Catholics React to Allegations

By Sarah Ovaska
Valley Morning Star [McAllen TX]
Downloaded January 10, 2004

McALLEN — The Roman Catholic Diocese of Brownsville broke its silence this week by announcing that since 1965, seven diocesan priests have victimized children.

The information, gathered for a nationwide report on the extent of the sexual abuse crisis within American Catholic parishes, confirmed what many had suspected.

When releasing the information, the diocese decided not to name the seven abusive priests. The Rev. Heberto M. Diaz Jr., chancellor of the Brownsville Diocese, said on Tuesday that the priests are not being named because most of the abuse happened long ago. All of the priests are still alive, but are no longer affiliated with the diocese, Diaz said.

"In the older cases, those priests are no longer priests," Diaz said. "We don’t have any contact with them."

That decision has raised questions with some local Catholics. "If we don’t know the names, what good will it do?" asked Maria A. Median, 47, of Edinburg. "There’s got to be a lot of victims."

Although she felt the diocese’s recent decision to talk about the seven abusive priests was a step forward, Medina questioned the timing.

"They just waited a little too long to release it, " she said.

The diocese issued a press release this week that as information is gathered from different religious orders, the diocese will release the numbers of any religious order priests who may have abused children in the Rio Grande Valley.

Pete Sztraky of Mission said the church should release the names and so avoid being publicly accused by the media.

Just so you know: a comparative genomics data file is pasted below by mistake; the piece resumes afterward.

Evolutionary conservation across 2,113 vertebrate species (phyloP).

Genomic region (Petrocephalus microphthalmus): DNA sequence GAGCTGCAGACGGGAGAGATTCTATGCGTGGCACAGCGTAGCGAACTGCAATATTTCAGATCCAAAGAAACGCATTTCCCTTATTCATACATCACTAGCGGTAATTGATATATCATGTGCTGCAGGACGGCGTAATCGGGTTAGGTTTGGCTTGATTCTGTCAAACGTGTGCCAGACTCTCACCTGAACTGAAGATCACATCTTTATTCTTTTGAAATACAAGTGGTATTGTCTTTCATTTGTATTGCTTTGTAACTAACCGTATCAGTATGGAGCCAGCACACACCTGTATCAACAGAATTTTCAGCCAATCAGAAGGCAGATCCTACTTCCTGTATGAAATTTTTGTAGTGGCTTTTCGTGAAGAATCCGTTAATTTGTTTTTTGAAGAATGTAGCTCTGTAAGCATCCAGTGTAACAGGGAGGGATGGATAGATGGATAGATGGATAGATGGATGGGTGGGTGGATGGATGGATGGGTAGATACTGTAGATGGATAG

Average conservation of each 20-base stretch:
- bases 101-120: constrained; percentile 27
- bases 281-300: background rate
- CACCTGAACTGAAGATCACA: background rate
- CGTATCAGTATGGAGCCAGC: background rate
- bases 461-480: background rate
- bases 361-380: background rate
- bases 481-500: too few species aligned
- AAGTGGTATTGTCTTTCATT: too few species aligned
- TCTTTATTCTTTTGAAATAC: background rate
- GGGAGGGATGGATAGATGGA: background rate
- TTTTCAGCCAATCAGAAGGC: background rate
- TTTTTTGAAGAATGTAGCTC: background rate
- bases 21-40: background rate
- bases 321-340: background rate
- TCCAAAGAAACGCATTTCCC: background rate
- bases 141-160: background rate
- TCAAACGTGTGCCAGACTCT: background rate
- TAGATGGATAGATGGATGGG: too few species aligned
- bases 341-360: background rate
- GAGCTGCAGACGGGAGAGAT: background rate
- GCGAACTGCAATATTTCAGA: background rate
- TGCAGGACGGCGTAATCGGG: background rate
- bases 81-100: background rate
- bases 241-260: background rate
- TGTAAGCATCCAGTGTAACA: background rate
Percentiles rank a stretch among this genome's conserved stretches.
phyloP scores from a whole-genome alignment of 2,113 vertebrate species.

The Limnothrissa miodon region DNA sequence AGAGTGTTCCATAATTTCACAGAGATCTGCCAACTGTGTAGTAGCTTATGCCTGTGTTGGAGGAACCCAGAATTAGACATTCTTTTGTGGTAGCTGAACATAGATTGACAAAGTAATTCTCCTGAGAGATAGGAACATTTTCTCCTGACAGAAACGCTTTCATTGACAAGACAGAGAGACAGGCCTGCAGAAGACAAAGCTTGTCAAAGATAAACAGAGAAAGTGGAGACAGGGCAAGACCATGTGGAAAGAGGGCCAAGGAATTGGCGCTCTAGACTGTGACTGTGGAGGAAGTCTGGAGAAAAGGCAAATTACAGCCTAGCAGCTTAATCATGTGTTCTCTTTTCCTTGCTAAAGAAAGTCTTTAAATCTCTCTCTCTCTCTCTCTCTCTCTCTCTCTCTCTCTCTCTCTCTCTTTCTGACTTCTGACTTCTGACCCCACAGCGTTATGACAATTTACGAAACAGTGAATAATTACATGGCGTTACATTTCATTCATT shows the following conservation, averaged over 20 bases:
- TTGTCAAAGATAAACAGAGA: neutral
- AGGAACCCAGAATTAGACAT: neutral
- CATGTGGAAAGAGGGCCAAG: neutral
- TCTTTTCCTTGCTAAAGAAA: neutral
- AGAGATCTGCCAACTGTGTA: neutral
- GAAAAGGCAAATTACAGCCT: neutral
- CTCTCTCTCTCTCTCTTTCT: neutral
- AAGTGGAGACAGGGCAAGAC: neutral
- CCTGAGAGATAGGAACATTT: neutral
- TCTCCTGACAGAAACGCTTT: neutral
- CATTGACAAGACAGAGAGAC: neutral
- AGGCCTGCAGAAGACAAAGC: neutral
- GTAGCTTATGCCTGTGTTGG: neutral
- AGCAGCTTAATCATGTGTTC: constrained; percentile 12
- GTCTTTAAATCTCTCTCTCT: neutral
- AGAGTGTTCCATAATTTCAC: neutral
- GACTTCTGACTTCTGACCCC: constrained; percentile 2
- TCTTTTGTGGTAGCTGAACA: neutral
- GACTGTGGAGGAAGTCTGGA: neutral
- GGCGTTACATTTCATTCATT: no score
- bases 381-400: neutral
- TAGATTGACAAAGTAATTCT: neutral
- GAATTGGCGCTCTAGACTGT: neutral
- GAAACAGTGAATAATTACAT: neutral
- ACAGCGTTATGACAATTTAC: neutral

"They should beat the media to it," said Sztraky, 57. "Do some prevention stuff instead of damage control."

Another local Catholic, Conrad Prukop, 26, of McAllen said that the problems facing the church shouldn’t be a huge focus of the media. If victims and church officials were able to interact without the glare of local media, the church as a whole would be better off, he said.

"I wish the church and families could sort it out without all this media attention," Prukop said.

Not naming the priests still leaves children at risk of being molested, said Sylvia Demarest, a Dallas attorney who represented several victims of Rudy Kos, a serial child molester and priest considered one of the most high-profile examples of sexual abuse by clergy.

"We need to know where these priests are," she said. "People need to know who they are so that they can protect their children."

Demarest said that victims in areas like the Rio Grande Valley are less likely to report abuse because of the cultural ties to Catholicism as well as a population that is often economically and socially powerless.

"In an area such as McAllen or Brownsville, it would be very similar to what Anglo populations were 35 or 40 years ago," Demarest said. "The number of priests that (diocese officials) know about is probably understated."

The effect of abuse on victims drives many to attempt or commit suicide, said Miguel Prats, the Texas coordinator for the Survivors Network for those Abused by Priests.

"I call (abuse by clergy) a spiritual holocaust," Prats said. "When clergy abuse a child, it not only has the effect of destroying their personality, it destroys their soul."


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